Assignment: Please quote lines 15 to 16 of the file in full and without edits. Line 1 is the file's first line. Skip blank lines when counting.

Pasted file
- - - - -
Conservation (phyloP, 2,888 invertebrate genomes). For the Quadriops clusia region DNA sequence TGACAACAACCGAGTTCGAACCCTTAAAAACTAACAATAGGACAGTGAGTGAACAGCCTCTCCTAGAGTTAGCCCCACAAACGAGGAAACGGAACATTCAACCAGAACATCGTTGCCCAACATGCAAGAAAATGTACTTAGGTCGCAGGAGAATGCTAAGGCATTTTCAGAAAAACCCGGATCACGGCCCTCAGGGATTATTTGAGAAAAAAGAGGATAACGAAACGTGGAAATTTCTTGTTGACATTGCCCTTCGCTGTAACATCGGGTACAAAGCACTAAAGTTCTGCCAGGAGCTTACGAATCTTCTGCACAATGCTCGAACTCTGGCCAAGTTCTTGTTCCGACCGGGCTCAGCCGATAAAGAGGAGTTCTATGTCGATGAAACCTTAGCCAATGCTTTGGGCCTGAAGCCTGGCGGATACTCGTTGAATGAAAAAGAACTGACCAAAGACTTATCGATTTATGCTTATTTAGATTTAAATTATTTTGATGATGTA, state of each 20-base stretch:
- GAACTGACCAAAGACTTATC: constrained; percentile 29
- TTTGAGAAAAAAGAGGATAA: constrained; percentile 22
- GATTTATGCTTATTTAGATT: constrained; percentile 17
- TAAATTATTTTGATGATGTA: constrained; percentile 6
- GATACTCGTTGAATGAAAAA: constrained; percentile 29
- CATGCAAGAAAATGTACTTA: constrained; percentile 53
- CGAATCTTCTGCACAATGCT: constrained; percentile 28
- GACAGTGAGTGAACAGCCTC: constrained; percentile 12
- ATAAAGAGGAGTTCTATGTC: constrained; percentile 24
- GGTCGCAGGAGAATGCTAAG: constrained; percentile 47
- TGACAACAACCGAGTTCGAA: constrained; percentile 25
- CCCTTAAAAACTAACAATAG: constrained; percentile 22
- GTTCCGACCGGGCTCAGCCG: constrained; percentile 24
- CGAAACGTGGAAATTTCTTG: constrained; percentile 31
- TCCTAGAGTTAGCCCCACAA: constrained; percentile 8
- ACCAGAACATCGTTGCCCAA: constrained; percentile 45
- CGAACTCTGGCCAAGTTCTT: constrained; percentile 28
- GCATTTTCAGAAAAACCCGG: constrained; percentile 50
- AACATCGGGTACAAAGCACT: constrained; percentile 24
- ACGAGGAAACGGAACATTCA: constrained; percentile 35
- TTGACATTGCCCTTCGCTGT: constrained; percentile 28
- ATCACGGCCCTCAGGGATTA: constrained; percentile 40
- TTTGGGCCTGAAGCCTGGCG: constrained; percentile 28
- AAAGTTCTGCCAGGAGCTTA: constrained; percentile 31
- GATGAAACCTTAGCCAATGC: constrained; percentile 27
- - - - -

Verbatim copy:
- CGAAACGTGGAAATTTCTTG: constrained; percentile 31
- TCCTAGAGTTAGCCCCACAA: constrained; percentile 8